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Volume 1, Number 1, 2001

 

   

How Doctors Think

Jerome Groopman, M.D.

Boston:  Houghton Mifflin Company, 2007, 307pp., $34.95.

  

          Groopmanís book examines the complex thinking processes that enter into determining a patient-centered approach to a medical diagnosis.  Some diagnoses are easy to procure while others take significant time and effort to achieve. Although clinical algorithms and statistics can be useful for a run-of-the-mill diagnosis and treatment, they quickly fall apart when a physician needs to think outside of the box because sometimes a patientís symptoms may be vague, multiple or confusing. In such cases, physicians are discouraged from thinking independently and creatively. Instead of expanding a physicianís thinking in complex diagnostic situations, such algorithms and statistics actually constrain it. Despite this, a movement is in place in medical practice to base all treatment decisions on strictly statistically proven data.  This is quickly becoming a protocol in many hospitals. 

          The reliance on evidence-based medicine risks having the physician choose care solely by numbers. Physicians must remember that statistics usually embody averages but not individuals with a particular ailment. Errors in thinking can frequently occur when a 

physician relies totally on statistics to make a diagnosis. There are ways that a physician can think so that (s)he can reduce the frequency and severity of clinical mistakes in judgment. The goal of the book is to show physicians how they usually think in order to determine how they can improve their thinking skills so that patient misdiagnoses 

can be reduced.

           Groopman argues for the importance of physician intuition in the diagnosis of an illness. Clinical intuition is a complex feeling that becomes refined through years of listening to patientís stories, examining thousands of patients and, most importantly, remembering when the physician was wrong in diagnosing a patient. Expertise is 

acquired not only by sustained practice but also by receiving feedback from the patient so that the physician can understand the technical errors and misguided decisions which occurred. Sometimes a physician frames the patientís information wrongly by relying on useful shorthands. Physicians must not frame the diagnosis as given. A superior physician is sensitive to the patientís language and emotion while (s)he is disclosing his/her story of illness since language is the bedrock of clinical practice.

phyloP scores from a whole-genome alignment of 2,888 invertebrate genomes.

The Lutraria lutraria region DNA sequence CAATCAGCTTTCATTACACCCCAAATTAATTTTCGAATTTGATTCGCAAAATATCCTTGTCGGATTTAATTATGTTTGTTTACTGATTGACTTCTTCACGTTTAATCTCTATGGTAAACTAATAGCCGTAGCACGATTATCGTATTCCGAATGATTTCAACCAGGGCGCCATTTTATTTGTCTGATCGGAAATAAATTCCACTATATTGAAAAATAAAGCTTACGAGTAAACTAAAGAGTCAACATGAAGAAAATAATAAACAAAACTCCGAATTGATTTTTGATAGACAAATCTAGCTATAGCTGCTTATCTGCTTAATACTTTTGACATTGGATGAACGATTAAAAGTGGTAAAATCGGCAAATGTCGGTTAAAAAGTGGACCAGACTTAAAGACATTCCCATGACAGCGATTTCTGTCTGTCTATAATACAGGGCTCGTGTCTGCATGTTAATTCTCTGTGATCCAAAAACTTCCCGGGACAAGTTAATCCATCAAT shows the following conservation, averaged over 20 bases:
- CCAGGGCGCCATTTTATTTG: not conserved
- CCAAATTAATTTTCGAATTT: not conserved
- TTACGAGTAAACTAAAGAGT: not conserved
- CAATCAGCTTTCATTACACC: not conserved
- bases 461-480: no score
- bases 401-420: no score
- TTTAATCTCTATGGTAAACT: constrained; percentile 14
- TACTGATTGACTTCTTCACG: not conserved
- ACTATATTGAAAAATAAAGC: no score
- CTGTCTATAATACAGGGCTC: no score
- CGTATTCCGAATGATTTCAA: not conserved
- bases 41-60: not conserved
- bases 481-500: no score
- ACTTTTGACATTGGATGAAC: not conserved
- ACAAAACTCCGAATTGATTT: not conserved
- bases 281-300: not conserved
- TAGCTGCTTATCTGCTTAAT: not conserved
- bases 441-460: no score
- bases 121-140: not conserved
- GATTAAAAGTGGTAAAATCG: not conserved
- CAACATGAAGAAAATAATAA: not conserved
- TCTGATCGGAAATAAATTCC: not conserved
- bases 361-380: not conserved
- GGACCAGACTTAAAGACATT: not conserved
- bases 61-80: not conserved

Sometimes a physicianís emotions may be skewed because of the emotionality that is inherent in a patientís medical situation. This can cause errors in judgment and can lead to serious misdiagnoses if a physician does not exercise extreme care. During these times, the physician must become aware of his/her thinking patterns and to recast 

the information that the patient initially disclosed by asking  the patient a few further questions about his/her symptoms. The questions that the physician chooses to ask and how (s)he asks them will shape the patientís answers and guide his/her thinking. When a physician offers a quick diagnosis without properly reflecting on the patientís unique medical situation, (s)he is prone to cognitive biases, such as anchoring and availability. Anchoring is a shortcut in thinking in which a physician does not consider multiple possibilities but quickly and firmly latches onto a single one, certain that he has thrown his anchor down just where (s)he needs to be.  Availability is the tendency to judge the likelihood of an event by the ease with which relevant examples come to mind. Because the physician is prone to these two cognitive errors, (s)he should pay close attention to how a patientís diagnosis is shaped and determined.

           To provide quality care, the physician must strive to think broadly, making judicious decisions with limited data, neither overreacting nor being blasť about a patientís medical situation, and using words with precision and an appreciation of the patientís social context. In other words, quality of care requires that the physician should become the patientís gatekeeper by knowing where and when to guide him/her. 

When a negative diagnosis has to be delivered, the patient should be guided, provided a balance, raise doubts, and highlight uncertainty (if necessary). In other words, the physician should think with the patient so that a mutual understanding between the patient and physician is achieved about the therapy, its rationale, and the specifics of the treatment.

           In conclusion, Groopmanís approach is commonsensical and intuitive, highlighting the importance of forming a physician-patient partnership. Humane medical care cannot be achieved without ensuring that the physician communicate openly and honestly without biases.  Groopmanís book delicately balances the theoretical and practical aspects of medical care in the new millennia, along with its complexities and difficulties. This book is recommended for general practitioners and specialists in all fields of medicine.  The book may also be helpful for a lay person who is struggling to form a partnership with his/her physician. Medical care has grown in complexity over the past twenty five to thirty years due to technological advancements and the physicianís constant time constraints. After thirty years of practicing as a physician, Groopman 

recognizes the benefits of treating the patient as a partner to improve his thinking, and to protect him from cognitive pitfalls. He has also learned to open his mind to understanding his patientís problems and emotional needs. There is no better way to care for those 

who need to be cared for.

 

Irene S. Switankowsky, University of Wales, Lampeter